I got confirmation today that his records have now been updated so he's one of us - one big happy Buchanan, Buchanan-Widmann, Widmann family looking to the future, not the past and honouring the two families who have brought these children up with unconditional love.

A tad melodramatic

Since Anna started school, years in her head have begun to correlate with school years. So there's no 2013 - there's August 2013 to June 2014.

There are seven of us in our family. Two have a birthday in January, two in February, one in July, one in September and Anna in December.

Today I was almost crucified for pointing out that Anna's birthday was the last birthday of the year.

'My birthday is second in the family!' she stated. 'Léon, then me!'

Not being aware of her school-based year system at that point, I stuck to my guns: 'No Anna, you are last. First there's Charlotte, then Amaia, then me, then daddy, then Marcel, the Léon and finally you. January is the first month, December is the twelfth.'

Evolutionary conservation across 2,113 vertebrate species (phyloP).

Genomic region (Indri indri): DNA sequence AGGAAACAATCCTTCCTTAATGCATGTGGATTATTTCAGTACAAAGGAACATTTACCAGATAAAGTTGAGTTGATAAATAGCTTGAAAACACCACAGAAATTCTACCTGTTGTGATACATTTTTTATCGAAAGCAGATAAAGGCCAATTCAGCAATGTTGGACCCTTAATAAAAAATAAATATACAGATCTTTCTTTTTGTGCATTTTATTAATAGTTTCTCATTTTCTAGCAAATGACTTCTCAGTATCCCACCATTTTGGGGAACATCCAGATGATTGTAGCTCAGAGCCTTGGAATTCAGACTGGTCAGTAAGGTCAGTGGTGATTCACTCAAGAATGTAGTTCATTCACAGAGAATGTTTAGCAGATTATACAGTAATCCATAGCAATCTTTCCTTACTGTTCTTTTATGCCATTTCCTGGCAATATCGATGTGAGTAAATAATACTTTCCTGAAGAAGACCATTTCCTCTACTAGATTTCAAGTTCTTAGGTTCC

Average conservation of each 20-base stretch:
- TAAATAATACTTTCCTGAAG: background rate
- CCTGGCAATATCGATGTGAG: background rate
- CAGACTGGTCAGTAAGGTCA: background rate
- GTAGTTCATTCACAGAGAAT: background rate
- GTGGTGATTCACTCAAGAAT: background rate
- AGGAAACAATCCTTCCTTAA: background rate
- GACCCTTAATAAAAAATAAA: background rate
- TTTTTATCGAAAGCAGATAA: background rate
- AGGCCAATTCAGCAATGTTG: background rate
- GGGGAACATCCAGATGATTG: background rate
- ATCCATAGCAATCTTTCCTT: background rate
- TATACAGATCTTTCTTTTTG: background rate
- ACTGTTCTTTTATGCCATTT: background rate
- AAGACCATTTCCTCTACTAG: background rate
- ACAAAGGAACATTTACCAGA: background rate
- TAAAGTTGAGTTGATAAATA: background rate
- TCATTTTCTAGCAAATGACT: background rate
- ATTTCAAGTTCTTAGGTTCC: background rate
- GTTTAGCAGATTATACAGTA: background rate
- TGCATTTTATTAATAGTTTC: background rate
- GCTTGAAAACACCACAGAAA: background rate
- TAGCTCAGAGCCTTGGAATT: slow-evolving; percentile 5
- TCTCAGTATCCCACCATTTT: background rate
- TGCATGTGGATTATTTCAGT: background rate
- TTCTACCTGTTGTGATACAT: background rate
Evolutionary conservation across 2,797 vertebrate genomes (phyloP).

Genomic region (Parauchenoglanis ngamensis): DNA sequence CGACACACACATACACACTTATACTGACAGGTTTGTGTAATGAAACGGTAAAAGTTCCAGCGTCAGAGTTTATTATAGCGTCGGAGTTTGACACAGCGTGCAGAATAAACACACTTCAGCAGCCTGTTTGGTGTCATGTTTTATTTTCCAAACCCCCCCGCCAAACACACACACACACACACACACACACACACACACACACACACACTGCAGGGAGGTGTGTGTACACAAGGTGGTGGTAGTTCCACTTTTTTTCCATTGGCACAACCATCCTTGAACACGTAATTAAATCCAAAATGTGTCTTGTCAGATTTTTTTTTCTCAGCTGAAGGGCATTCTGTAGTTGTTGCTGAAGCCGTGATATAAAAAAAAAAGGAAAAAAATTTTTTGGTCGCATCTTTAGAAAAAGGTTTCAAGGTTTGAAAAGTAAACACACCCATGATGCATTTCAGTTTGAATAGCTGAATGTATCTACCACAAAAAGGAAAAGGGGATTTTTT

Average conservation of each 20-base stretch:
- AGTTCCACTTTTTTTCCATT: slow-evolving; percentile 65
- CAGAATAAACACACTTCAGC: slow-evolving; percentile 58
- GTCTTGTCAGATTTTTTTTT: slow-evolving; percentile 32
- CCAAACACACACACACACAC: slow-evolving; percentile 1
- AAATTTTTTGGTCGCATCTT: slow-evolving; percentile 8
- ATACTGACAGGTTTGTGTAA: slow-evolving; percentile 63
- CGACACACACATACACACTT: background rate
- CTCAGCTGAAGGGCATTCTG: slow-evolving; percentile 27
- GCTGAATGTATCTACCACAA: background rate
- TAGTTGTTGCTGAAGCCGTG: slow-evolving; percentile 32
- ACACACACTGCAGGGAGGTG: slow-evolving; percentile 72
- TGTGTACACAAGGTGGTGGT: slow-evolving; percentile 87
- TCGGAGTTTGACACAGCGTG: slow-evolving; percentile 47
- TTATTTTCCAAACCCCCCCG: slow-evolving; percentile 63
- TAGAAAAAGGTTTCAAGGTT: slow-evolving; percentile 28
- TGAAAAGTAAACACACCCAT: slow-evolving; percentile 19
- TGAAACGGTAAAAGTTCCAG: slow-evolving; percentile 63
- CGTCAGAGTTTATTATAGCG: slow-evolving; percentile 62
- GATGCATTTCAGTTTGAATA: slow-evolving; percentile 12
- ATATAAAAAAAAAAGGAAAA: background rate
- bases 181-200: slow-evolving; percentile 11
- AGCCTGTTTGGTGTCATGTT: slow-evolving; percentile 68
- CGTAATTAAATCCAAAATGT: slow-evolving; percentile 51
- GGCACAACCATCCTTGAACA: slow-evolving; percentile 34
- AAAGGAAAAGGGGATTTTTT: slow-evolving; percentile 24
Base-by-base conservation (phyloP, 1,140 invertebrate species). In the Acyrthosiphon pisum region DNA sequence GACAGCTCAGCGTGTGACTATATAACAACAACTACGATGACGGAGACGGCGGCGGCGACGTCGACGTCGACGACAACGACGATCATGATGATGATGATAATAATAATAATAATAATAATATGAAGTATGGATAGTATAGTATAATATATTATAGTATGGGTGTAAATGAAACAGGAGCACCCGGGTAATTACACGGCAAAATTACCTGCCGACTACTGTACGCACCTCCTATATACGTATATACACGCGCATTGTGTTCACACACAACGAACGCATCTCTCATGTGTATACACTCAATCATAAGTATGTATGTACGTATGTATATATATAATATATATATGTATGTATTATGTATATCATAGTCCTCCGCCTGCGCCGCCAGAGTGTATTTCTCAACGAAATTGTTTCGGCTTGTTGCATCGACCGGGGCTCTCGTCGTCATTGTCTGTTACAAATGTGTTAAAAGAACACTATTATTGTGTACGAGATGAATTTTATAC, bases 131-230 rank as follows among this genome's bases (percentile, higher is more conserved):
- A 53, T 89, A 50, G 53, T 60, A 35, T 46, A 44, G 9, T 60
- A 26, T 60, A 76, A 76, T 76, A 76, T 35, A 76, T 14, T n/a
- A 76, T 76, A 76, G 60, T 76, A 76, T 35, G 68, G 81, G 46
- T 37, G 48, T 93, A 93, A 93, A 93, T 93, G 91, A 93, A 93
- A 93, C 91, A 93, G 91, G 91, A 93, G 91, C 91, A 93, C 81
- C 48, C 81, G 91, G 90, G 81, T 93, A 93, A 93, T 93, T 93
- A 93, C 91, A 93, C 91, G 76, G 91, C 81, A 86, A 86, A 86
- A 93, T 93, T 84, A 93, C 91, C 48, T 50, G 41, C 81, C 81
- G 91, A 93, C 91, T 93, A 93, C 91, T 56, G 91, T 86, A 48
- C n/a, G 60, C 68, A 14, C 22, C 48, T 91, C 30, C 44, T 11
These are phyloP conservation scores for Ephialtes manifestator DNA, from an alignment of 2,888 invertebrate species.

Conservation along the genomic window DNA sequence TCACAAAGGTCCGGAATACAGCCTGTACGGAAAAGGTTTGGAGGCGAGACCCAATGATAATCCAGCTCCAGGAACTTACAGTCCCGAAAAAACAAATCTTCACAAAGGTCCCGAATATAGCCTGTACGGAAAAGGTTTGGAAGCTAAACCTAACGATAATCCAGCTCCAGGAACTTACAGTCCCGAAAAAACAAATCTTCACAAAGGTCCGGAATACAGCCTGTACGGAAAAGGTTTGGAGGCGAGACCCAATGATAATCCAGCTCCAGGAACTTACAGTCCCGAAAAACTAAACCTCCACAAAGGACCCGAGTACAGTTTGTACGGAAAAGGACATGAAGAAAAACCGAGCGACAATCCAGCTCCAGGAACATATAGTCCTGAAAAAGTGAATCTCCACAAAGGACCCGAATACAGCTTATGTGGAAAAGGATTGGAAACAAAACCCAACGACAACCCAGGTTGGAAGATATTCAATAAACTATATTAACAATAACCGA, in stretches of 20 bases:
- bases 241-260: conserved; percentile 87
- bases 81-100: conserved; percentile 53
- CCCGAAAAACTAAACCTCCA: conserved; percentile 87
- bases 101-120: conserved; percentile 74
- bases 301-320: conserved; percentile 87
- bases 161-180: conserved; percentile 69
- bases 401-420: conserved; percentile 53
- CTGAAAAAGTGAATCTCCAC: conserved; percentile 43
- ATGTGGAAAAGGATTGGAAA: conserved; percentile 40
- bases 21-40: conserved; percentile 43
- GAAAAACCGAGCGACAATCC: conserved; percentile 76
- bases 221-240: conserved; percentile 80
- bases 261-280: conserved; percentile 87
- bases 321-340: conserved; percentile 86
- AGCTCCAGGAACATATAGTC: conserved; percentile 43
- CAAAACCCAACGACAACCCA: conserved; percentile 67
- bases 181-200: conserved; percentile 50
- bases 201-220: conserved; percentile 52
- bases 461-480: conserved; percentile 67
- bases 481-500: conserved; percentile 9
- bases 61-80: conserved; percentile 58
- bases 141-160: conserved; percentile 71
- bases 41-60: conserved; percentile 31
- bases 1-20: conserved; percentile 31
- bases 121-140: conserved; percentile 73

Hair flying like Miss Piggy, tears exiting her eyes almost horizontally, she stormed up the path shouting 'Why couldn't you wait till I was old enough to cope before you told me such awful news, mummy?!'

Oh boy - when that one gets hormones...

Saturday, October 26, 2013

Scotland Street School


Last weekend we decided to drop into Scotland Street School with the four youngest. Charlotte had been before but we thought it would be interesting for the little ones to see how schools used to look, not to mention introduce them to Charles Rennie Mackintosh.